Stockholm meeting of the Socialist International Commission for a Sustainable World Society
Midway point – from words to deeds
Goran Persson, Co-Chair of the Commission and former Prime Minister of Sweden, welcomed members of the Commission to Stockholm, encouraging them to enter the second phase of their work during which tough decisions would need to be taken in order to bring a progressive approach to “a global policy for a global problem”. It was up to the Commission, he said, to take sides on the crucial issues and to influence those negotiating the settlement which had to be reached at the UN Copenhagen Conference in December 2009 in order to allow its implementation before the expiry of the Kyoto Protocol. By presenting a clear and accessible political vision from the global social democratic family and engaging both public opinion and politicians, he was optimistic that the Commission could make a difference through its work.
Seeking agreement on key questions
Ricardo Lagos, Co-Chair of the Commission, former President of Chile and a Special Envoy for the United Nations Secretary-General on Climate Change, reflected on the outcome of the United Nations Climate Change Conferences held in Bangkok, Bonn and most recently in Accra in August this year. He felt that while many positive proposals had been put forward and some advances made concerning deforestation and sectoral approaches, commitments now needed to be tied down in formal negotiations. This in turn required that a range of areas needed agreement, including who measures compliance with any commitments; how to hold those that do not comply accountable; how clean technologies are financed; and, the criteria for setting carbon emission reduction targets in different countries, among others.
Luis Ayala, Secretary General of the Socialist International, addressed the matter of technology transfers and capacity building - an issue which was high on the agenda in the Commission's discussions, as it will be at the Conference of the Parties to the Climate Convention in Poznan in December this year. He said that the commitment to transferring technology and building capacity went to the core of the contribution of social democrats to the process, going to the very heart of North-South relations. The social democratic message was one of solidarity, with proposals aimed at moving the issue forward, for example by advocating that portions of the debts of developing nations could be transformed into funds earmarked for green-based economic development programmes and climate change adaptation.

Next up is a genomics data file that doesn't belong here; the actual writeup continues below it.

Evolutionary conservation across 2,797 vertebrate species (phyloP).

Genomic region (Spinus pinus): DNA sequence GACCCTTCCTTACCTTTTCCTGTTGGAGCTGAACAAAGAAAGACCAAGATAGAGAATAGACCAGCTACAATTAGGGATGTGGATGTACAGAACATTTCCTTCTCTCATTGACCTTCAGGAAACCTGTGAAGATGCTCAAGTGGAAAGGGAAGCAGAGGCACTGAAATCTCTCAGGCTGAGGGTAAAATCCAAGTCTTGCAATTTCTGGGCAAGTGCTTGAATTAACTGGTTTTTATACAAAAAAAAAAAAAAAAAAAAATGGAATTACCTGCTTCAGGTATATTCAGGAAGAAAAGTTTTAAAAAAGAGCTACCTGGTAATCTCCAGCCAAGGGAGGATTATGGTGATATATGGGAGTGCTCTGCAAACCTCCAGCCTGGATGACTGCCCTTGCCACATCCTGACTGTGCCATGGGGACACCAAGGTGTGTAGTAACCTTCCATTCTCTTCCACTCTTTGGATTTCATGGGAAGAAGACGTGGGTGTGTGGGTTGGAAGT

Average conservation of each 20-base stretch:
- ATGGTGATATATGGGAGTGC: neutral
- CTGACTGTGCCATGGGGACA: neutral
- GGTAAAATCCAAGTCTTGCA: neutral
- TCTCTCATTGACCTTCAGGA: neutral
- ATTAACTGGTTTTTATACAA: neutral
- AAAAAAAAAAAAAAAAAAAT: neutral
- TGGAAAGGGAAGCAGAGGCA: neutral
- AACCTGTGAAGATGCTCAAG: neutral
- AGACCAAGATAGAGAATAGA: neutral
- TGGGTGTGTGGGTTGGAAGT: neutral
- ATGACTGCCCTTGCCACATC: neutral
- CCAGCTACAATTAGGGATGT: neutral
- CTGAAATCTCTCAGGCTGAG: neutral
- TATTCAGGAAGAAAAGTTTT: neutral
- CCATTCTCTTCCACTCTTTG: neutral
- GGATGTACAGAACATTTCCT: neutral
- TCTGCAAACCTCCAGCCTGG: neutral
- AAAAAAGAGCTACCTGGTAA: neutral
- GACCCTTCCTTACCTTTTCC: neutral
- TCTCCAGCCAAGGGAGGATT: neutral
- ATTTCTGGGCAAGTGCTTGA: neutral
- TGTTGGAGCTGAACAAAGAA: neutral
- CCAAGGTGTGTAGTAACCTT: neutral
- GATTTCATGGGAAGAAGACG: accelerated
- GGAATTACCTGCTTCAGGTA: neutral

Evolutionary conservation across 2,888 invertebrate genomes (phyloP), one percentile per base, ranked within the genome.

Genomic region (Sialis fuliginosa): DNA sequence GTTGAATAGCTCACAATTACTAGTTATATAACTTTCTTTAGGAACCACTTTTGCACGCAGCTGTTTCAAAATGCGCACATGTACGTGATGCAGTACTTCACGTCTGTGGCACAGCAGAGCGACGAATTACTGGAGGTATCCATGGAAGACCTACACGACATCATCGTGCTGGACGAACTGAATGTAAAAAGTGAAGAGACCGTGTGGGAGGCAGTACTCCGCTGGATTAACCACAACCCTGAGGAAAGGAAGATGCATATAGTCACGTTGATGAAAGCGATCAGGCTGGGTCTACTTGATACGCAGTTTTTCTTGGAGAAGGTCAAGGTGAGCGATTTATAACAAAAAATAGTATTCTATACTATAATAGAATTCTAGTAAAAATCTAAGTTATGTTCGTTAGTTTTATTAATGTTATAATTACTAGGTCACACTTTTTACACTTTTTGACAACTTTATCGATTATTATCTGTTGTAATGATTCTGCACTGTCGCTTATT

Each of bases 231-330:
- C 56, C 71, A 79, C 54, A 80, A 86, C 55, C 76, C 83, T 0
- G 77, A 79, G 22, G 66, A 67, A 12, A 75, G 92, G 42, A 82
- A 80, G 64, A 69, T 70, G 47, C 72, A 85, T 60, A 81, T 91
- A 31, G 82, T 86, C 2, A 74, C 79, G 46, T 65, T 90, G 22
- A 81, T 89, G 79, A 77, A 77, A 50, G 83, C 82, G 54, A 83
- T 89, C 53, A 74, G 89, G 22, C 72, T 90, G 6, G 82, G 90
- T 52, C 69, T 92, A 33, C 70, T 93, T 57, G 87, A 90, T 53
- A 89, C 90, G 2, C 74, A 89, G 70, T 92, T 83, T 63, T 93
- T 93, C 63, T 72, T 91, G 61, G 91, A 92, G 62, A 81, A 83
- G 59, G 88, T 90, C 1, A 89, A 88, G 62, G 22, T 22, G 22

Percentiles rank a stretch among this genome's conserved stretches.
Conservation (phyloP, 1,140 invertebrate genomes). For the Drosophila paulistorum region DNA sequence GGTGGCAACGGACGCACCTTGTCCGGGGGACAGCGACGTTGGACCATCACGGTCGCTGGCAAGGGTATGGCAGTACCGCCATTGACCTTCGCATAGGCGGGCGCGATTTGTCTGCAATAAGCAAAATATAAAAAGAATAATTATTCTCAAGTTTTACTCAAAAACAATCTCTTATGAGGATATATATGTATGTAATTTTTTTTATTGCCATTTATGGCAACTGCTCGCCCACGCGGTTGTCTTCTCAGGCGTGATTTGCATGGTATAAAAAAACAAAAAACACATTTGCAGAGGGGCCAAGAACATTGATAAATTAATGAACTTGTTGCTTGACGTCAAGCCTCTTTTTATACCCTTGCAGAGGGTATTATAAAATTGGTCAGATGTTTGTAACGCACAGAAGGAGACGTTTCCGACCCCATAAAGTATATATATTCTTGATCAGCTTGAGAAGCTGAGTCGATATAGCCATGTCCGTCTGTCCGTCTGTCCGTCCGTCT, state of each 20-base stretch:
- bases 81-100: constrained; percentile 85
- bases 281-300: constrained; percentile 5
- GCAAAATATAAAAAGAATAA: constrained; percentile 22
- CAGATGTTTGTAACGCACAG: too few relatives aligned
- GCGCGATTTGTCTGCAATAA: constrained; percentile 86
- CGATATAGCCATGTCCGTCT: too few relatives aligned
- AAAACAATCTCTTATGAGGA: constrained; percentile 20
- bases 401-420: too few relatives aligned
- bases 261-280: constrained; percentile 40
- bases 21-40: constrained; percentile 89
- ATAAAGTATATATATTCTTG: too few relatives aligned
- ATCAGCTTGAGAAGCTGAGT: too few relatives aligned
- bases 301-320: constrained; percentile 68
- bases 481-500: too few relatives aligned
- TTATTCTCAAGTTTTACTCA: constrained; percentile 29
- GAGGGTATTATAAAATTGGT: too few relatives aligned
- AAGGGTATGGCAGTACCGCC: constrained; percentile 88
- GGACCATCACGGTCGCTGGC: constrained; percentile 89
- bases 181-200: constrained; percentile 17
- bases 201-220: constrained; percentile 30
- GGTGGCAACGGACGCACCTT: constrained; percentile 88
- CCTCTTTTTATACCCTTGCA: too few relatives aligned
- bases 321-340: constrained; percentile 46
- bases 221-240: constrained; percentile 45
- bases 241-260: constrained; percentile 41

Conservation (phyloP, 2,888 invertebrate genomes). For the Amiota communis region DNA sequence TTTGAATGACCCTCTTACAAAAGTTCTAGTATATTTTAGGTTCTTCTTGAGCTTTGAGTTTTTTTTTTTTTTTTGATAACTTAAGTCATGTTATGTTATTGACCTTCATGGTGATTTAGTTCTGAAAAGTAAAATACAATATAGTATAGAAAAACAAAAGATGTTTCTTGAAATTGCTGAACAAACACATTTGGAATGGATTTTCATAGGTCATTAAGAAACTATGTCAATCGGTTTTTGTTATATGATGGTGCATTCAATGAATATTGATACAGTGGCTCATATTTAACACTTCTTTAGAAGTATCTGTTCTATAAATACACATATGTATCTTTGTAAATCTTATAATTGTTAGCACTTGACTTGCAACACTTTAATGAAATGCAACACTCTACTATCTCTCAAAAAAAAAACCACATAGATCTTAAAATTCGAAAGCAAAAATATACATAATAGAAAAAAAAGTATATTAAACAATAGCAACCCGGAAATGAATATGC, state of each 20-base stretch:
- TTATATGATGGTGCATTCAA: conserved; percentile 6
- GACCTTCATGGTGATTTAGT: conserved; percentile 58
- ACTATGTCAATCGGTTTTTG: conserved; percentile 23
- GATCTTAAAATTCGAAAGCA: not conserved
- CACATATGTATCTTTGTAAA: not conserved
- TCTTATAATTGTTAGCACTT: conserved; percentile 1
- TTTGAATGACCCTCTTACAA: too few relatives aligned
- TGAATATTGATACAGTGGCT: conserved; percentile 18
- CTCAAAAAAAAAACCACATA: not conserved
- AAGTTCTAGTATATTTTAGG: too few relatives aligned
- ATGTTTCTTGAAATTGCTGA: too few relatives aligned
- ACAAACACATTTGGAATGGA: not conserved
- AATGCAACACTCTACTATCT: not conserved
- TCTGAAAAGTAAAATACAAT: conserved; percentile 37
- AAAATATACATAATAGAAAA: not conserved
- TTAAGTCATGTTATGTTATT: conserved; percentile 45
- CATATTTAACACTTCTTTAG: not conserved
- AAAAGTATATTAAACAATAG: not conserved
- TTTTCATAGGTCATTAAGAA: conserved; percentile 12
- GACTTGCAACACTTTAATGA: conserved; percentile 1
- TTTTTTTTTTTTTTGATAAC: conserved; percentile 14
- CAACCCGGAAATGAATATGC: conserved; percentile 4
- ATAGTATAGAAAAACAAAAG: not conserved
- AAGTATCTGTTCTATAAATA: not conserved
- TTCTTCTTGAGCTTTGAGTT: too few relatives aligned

Economic crisis as opportunity
Cristina Narbona, Spanish Ambassador to the OECD and former Minister of the Environment, expressed her belief that while many might fear the current economic crisis would be detrimental to advancing climate change commitments, she hoped it would be taken as a much-needed opportunity to reorientate the global economy. Socialists, she said, were offering a different discourse, so shifting the current economic paradigm towards one based on greater equity. In this way, for example, a developing country's adaptation to climate change was a basic question of equality. Clearly, burdens had to be shared and the European Union had made progress in setting out its regional approach. However, she viewed it as a responsibility of social democrats to denounce richer countries which did not comply with their commitments.
Highlighting the case of Africa
Mohamed El Yazghi, Minister of State, Morocco, asserted that while Accra had allowed African voices to be heard and the positive aspects of the recent Conference had been encouraging, nevertheless the particular vulnerability of the African continent to the impact of climate change had to be permanently underlined. Reports had clearly indicated that the risks posed to Africa's agriculture, infrastructure, wildlife and coastal zones from rising greenhouse gases were far greater than had been previously thought, he said, citing research that had estimated 30 per cent of Africa's coastal infrastructures would be submerged by 2080. Any strategy had to take into account the future and current needs of the continent, and adaptation demands clearly required supplementary research.